Chapter 1 Assuming the Role of the Systems Analyst

Systems Analysis and Design Kendall and Kendall Fifth Edition

Major Topics 
Information systems  Phases of analysis and design  System maintenance  CASE tools  Alternate methodologies

Kendall & Kendall

Copyright © 2002 by Prentice Hall, Inc.

1-2

Information 
Information is an organizational resource which must be managed as carefully as other resources  Costs are associated with information processing  Information processing must be managed to take full advantage of its potential
Kendall & Kendall
Copyright © 2002 by Prentice Hall, Inc.

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Kendall & Kendall 1-4 .Categories  Information systems fall into one of the following eight categories: Transaction processing systems (TPS) Office automation systems (OAS) Knowledge work systems (KWS) Management information systems (MIS) Decision support systems (DSS) Expert systems (ES) Group decision support systems (GDSS)  Executive support systems (EES) Copyright © 2002 by Prentice Hall. Inc.

including mobile commerce (mcommerce) Open source software Kendall & Kendall Copyright © 2002 by Prentice Hall. 1-5 . Inc.New Technologies  New technologies are being integrated into traditional systems Ecommerce uses the Web to perform business activities Enterprise Resource Planning (ERP) has the goal of integrating many different information systems within the corporation Wireless and handheld devices.

person. product. industry. or group  24-hour access for users  Standard interface design  Creating a global system Kendall & Kendall 1-6 Copyright © 2002 by Prentice Hall. .Advantages of Using the Web  Increasing awareness of the availability of the service. Inc.

and objectives. opportunities. 1-7 . Inc. and designing computerized information systems to solve a problem Kendall & Kendall Copyright © 2002 by Prentice Hall. analyzing the information flows in organizations.Nature of Analysis and Design  Systems analysis and design is a systematic approach to identifying problems.

and require communication skills  Analysts must be ethical with users and customers Kendall & Kendall Copyright © 2002 by Prentice Hall. Inc. 1-8 .Systems Analyst  Systems analysts act as Outside consultants to businesses Supporting experts within a business As change agents  Analysts are problem solvers.

Inc. 1-9 .Systems Development Life Cycle  The systems development life cycle is a systematic approach to solving business problems  It is divided into seven phases  Each phase has unique activities Kendall & Kendall Copyright © 2002 by Prentice Hall.

Phase 1  Identifying Problems Opportunities Objectives  Personnel involved Analyst User management Systems management Kendall & Kendall Copyright © 2002 by Prentice Hall. 1-10 . Inc.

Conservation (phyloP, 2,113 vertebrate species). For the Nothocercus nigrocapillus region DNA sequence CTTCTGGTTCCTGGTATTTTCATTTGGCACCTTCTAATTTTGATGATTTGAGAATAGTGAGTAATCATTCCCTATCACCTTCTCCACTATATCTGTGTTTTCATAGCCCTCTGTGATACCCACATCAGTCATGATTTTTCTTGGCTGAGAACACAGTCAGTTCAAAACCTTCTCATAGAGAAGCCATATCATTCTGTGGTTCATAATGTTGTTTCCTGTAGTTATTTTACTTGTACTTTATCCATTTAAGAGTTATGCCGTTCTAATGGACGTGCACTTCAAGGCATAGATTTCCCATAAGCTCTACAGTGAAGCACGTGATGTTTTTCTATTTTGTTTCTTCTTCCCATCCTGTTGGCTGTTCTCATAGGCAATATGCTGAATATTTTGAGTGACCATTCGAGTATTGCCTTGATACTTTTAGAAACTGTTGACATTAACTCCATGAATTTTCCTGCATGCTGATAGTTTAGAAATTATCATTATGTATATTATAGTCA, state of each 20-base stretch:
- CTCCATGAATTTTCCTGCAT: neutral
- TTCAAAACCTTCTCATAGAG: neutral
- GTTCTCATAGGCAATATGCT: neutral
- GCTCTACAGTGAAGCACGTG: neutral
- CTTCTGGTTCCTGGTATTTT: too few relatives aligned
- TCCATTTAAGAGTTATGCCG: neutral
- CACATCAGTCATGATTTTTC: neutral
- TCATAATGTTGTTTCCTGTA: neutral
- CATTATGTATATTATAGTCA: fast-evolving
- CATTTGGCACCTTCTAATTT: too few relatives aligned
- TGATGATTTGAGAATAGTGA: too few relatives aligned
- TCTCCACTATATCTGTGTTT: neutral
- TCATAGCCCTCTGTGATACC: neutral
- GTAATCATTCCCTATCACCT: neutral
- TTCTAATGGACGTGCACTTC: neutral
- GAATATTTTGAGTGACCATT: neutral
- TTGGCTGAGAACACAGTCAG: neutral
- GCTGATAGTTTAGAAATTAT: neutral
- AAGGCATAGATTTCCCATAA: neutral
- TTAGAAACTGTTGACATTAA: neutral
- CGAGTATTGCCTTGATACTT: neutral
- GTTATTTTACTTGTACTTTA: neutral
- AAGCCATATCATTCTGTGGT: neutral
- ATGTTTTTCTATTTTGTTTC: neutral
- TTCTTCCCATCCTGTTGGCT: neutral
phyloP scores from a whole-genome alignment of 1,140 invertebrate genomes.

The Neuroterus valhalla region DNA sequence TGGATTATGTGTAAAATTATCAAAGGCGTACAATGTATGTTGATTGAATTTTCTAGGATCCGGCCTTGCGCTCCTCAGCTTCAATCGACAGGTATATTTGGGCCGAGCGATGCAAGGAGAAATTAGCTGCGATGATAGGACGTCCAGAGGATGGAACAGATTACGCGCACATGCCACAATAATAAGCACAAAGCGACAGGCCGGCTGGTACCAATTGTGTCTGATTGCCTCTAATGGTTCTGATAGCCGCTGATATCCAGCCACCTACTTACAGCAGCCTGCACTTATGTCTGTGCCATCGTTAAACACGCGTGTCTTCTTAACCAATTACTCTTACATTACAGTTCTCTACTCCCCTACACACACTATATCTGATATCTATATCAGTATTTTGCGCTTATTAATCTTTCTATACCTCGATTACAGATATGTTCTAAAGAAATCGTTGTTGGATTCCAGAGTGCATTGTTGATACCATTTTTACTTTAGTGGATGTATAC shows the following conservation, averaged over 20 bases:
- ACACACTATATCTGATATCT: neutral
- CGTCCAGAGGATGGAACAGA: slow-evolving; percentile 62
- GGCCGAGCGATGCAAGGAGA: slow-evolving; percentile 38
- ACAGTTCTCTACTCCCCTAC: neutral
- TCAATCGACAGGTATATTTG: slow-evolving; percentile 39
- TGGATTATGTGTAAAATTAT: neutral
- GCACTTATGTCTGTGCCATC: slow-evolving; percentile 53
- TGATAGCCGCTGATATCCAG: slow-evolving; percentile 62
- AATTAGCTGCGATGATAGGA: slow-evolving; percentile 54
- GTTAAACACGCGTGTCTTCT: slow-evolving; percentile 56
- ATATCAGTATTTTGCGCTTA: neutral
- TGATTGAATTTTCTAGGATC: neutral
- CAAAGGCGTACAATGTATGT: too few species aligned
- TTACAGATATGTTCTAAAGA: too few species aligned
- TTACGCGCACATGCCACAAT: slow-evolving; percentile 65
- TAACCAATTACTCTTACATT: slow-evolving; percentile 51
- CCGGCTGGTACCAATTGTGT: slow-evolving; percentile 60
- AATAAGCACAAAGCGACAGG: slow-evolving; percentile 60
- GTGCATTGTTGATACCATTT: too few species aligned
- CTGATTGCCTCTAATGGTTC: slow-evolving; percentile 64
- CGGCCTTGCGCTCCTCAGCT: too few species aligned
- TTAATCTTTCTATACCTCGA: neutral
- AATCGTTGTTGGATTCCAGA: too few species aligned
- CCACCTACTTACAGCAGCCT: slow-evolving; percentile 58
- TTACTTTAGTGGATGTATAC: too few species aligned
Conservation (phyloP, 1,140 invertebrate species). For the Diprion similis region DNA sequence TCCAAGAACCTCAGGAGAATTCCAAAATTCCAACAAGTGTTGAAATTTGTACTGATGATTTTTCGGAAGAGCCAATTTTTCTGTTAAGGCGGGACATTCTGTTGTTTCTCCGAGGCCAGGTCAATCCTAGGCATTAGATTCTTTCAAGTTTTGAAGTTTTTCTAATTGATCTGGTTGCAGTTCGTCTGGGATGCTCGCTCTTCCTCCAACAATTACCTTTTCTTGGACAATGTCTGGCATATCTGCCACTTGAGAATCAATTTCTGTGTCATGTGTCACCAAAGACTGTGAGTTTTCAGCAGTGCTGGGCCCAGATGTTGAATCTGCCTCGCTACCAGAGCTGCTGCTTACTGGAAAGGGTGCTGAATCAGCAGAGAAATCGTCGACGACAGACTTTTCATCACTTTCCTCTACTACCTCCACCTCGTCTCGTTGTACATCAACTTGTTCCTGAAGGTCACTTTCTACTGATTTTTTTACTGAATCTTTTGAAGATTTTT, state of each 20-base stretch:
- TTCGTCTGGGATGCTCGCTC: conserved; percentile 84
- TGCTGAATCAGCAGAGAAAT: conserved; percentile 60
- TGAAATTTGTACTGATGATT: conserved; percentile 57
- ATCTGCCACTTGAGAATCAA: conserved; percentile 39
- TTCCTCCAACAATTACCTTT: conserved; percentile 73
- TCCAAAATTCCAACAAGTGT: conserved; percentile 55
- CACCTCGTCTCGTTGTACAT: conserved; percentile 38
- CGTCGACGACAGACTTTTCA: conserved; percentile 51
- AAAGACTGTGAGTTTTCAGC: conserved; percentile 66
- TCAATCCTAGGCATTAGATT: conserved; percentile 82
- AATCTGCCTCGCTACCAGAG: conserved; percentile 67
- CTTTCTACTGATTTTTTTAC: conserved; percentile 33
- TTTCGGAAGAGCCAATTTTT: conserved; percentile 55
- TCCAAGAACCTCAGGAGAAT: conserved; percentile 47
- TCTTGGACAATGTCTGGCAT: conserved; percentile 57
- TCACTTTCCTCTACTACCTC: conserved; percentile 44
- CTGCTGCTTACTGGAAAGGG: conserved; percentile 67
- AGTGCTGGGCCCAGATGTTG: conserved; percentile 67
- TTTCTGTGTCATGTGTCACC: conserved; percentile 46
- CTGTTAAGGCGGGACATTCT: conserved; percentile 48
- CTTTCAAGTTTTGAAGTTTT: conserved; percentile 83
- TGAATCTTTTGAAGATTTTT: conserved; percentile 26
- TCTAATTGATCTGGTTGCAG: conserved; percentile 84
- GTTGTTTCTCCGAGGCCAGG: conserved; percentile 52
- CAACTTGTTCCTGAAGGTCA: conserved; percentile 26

when. where. and how. operations personnel Gather systems/operating documents Use questionnaires Observe the system and personnel involved  Learn the who. and the why for each of these Kendall & Kendall Copyright © 2002 by Prentice Hall. what. 1-11 . Inc.Phase 2  Determining information requirements Interview management.

1-12 .Phase 2  Personnel involved Analyst User management User operations workers Systems management Kendall & Kendall Copyright © 2002 by Prentice Hall. Inc.

Inc. 1-13 .Phase 3  Analyzing system needs Create data flow diagrams Document procedural logic for data flow diagram processes Complete the data dictionary Make semistructured decisions Prepare and present the system proposal Recommend the optimal solution to management Kendall & Kendall Copyright © 2002 by Prentice Hall.

Inc.Phase 3  Personnel involved Analyst User management Systems management Kendall & Kendall Copyright © 2002 by Prentice Hall. 1-14 .

Inc. 1-15 .Phase 4  Designing the recommended system Design the user interface Design output Design input Design system controls Design files and/or database Produce program specifications Produce decision trees or tables Kendall & Kendall Copyright © 2002 by Prentice Hall.

Phase 4  Personnel involved Analyst System designer User management User operations workers Systems management Kendall & Kendall Copyright © 2002 by Prentice Hall. 1-16 . Inc.

Phase 5  Developing and documenting software Design computer programs using structure charts. 1-17 . and Web sites with Frequently Asked Questions Kendall & Kendall Copyright © 2002 by Prentice Hall. procedure manuals. Inc. Nassi-Schneiderman charts. and pseudocode Walkthrough program design Write computer programs Document software with help files.

Inc.Phase 5  Personnel involved Analyst System designer Programmers Systems management Kendall & Kendall Copyright © 2002 by Prentice Hall. 1-18 .

1-19 . Inc.Phase 6  Testing and maintaining the system Test and debug computer programs Test the computer system Enhance system Kendall & Kendall Copyright © 2002 by Prentice Hall.

1-20 .Phase 6  Personnel involved Analyst System designer Programmers Systems management Kendall & Kendall Copyright © 2002 by Prentice Hall. Inc.